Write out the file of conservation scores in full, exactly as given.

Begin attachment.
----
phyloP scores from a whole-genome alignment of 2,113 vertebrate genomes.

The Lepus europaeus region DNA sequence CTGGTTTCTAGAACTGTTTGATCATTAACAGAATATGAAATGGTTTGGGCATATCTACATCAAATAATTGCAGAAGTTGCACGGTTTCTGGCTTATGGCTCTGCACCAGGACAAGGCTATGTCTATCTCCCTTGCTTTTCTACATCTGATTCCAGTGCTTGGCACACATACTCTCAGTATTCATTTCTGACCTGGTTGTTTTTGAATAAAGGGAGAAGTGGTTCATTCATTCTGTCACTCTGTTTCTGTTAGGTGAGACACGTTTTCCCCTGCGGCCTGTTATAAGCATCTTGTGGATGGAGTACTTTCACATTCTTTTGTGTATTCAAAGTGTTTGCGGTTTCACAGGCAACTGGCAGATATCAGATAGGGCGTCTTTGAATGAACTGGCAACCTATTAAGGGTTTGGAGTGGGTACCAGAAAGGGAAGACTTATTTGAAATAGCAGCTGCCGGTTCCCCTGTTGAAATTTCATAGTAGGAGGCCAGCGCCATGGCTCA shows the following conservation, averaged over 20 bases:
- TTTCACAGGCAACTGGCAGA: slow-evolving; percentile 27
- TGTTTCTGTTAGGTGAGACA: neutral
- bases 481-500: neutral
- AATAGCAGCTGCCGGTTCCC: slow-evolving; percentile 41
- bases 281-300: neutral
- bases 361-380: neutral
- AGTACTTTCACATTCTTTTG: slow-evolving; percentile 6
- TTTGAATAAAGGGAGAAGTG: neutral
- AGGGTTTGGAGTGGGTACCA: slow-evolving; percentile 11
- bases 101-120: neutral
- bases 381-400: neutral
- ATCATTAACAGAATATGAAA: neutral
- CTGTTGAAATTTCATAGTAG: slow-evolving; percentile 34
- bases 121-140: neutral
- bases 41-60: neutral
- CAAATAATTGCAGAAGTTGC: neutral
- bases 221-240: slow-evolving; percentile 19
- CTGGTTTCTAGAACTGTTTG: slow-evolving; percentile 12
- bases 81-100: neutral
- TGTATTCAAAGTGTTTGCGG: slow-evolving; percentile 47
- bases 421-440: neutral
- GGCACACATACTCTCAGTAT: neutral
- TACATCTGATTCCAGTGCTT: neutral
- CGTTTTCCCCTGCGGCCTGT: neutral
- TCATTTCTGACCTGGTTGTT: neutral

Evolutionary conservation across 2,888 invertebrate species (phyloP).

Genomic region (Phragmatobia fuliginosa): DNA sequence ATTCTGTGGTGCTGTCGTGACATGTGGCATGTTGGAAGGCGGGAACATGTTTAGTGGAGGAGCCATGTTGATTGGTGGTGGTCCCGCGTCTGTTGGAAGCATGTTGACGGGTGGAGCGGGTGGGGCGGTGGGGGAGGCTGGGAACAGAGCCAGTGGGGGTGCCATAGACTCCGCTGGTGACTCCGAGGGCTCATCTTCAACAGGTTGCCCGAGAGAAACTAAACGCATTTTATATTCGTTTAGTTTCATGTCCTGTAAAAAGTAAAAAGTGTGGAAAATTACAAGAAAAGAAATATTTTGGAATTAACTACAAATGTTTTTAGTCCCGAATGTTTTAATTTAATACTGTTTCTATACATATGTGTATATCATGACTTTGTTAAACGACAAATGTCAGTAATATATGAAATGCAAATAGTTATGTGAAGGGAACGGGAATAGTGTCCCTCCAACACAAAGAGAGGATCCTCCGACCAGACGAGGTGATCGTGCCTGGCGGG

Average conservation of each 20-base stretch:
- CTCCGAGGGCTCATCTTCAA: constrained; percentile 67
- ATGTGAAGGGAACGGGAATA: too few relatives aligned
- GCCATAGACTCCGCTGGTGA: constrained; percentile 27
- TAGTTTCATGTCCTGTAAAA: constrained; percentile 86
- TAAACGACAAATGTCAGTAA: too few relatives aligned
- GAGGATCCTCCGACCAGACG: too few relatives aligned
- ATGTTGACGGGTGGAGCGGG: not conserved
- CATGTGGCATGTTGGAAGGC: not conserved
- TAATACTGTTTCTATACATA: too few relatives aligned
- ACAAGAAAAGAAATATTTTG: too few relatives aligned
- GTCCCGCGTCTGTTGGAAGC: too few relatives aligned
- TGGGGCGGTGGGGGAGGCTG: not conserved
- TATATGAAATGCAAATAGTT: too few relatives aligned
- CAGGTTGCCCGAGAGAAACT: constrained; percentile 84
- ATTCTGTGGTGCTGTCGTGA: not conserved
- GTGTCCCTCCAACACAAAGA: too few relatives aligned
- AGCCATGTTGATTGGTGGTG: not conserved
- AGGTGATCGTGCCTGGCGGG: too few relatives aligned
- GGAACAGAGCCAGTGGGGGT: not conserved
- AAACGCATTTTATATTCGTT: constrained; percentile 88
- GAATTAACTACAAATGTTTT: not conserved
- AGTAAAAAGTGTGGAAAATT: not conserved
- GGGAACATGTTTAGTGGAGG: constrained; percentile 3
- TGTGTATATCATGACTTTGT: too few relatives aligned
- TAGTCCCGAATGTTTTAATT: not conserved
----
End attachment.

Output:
phyloP scores from a whole-genome alignment of 2,113 vertebrate genomes.

The Lepus europaeus region DNA sequence CTGGTTTCTAGAACTGTTTGATCATTAACAGAATATGAAATGGTTTGGGCATATCTACATCAAATAATTGCAGAAGTTGCACGGTTTCTGGCTTATGGCTCTGCACCAGGACAAGGCTATGTCTATCTCCCTTGCTTTTCTACATCTGATTCCAGTGCTTGGCACACATACTCTCAGTATTCATTTCTGACCTGGTTGTTTTTGAATAAAGGGAGAAGTGGTTCATTCATTCTGTCACTCTGTTTCTGTTAGGTGAGACACGTTTTCCCCTGCGGCCTGTTATAAGCATCTTGTGGATGGAGTACTTTCACATTCTTTTGTGTATTCAAAGTGTTTGCGGTTTCACAGGCAACTGGCAGATATCAGATAGGGCGTCTTTGAATGAACTGGCAACCTATTAAGGGTTTGGAGTGGGTACCAGAAAGGGAAGACTTATTTGAAATAGCAGCTGCCGGTTCCCCTGTTGAAATTTCATAGTAGGAGGCCAGCGCCATGGCTCA shows the following conservation, averaged over 20 bases:
- TTTCACAGGCAACTGGCAGA: slow-evolving; percentile 27
- TGTTTCTGTTAGGTGAGACA: neutral
- bases 481-500: neutral
- AATAGCAGCTGCCGGTTCCC: slow-evolving; percentile 41
- bases 281-300: neutral
- bases 361-380: neutral
- AGTACTTTCACATTCTTTTG: slow-evolving; percentile 6
- TTTGAATAAAGGGAGAAGTG: neutral
- AGGGTTTGGAGTGGGTACCA: slow-evolving; percentile 11
- bases 101-120: neutral
- bases 381-400: neutral
- ATCATTAACAGAATATGAAA: neutral
- CTGTTGAAATTTCATAGTAG: slow-evolving; percentile 34
- bases 121-140: neutral
- bases 41-60: neutral
- CAAATAATTGCAGAAGTTGC: neutral
- bases 221-240: slow-evolving; percentile 19
- CTGGTTTCTAGAACTGTTTG: slow-evolving; percentile 12
- bases 81-100: neutral
- TGTATTCAAAGTGTTTGCGG: slow-evolving; percentile 47
- bases 421-440: neutral
- GGCACACATACTCTCAGTAT: neutral
- TACATCTGATTCCAGTGCTT: neutral
- CGTTTTCCCCTGCGGCCTGT: neutral
- TCATTTCTGACCTGGTTGTT: neutral

Evolutionary conservation across 2,888 invertebrate species (phyloP).

Genomic region (Phragmatobia fuliginosa): DNA sequence ATTCTGTGGTGCTGTCGTGACATGTGGCATGTTGGAAGGCGGGAACATGTTTAGTGGAGGAGCCATGTTGATTGGTGGTGGTCCCGCGTCTGTTGGAAGCATGTTGACGGGTGGAGCGGGTGGGGCGGTGGGGGAGGCTGGGAACAGAGCCAGTGGGGGTGCCATAGACTCCGCTGGTGACTCCGAGGGCTCATCTTCAACAGGTTGCCCGAGAGAAACTAAACGCATTTTATATTCGTTTAGTTTCATGTCCTGTAAAAAGTAAAAAGTGTGGAAAATTACAAGAAAAGAAATATTTTGGAATTAACTACAAATGTTTTTAGTCCCGAATGTTTTAATTTAATACTGTTTCTATACATATGTGTATATCATGACTTTGTTAAACGACAAATGTCAGTAATATATGAAATGCAAATAGTTATGTGAAGGGAACGGGAATAGTGTCCCTCCAACACAAAGAGAGGATCCTCCGACCAGACGAGGTGATCGTGCCTGGCGGG

Average conservation of each 20-base stretch:
- CTCCGAGGGCTCATCTTCAA: constrained; percentile 67
- ATGTGAAGGGAACGGGAATA: too few relatives aligned
- GCCATAGACTCCGCTGGTGA: constrained; percentile 27
- TAGTTTCATGTCCTGTAAAA: constrained; percentile 86
- TAAACGACAAATGTCAGTAA: too few relatives aligned
- GAGGATCCTCCGACCAGACG: too few relatives aligned
- ATGTTGACGGGTGGAGCGGG: not conserved
- CATGTGGCATGTTGGAAGGC: not conserved
- TAATACTGTTTCTATACATA: too few relatives aligned
- ACAAGAAAAGAAATATTTTG: too few relatives aligned
- GTCCCGCGTCTGTTGGAAGC: too few relatives aligned
- TGGGGCGGTGGGGGAGGCTG: not conserved
- TATATGAAATGCAAATAGTT: too few relatives aligned
- CAGGTTGCCCGAGAGAAACT: constrained; percentile 84
- ATTCTGTGGTGCTGTCGTGA: not conserved
- GTGTCCCTCCAACACAAAGA: too few relatives aligned
- AGCCATGTTGATTGGTGGTG: not conserved
- AGGTGATCGTGCCTGGCGGG: too few relatives aligned
- GGAACAGAGCCAGTGGGGGT: not conserved
- AAACGCATTTTATATTCGTT: constrained; percentile 88
- GAATTAACTACAAATGTTTT: not conserved
- AGTAAAAAGTGTGGAAAATT: not conserved
- GGGAACATGTTTAGTGGAGG: constrained; percentile 3
- TGTGTATATCATGACTTTGT: too few relatives aligned
- TAGTCCCGAATGTTTTAATT: not conserved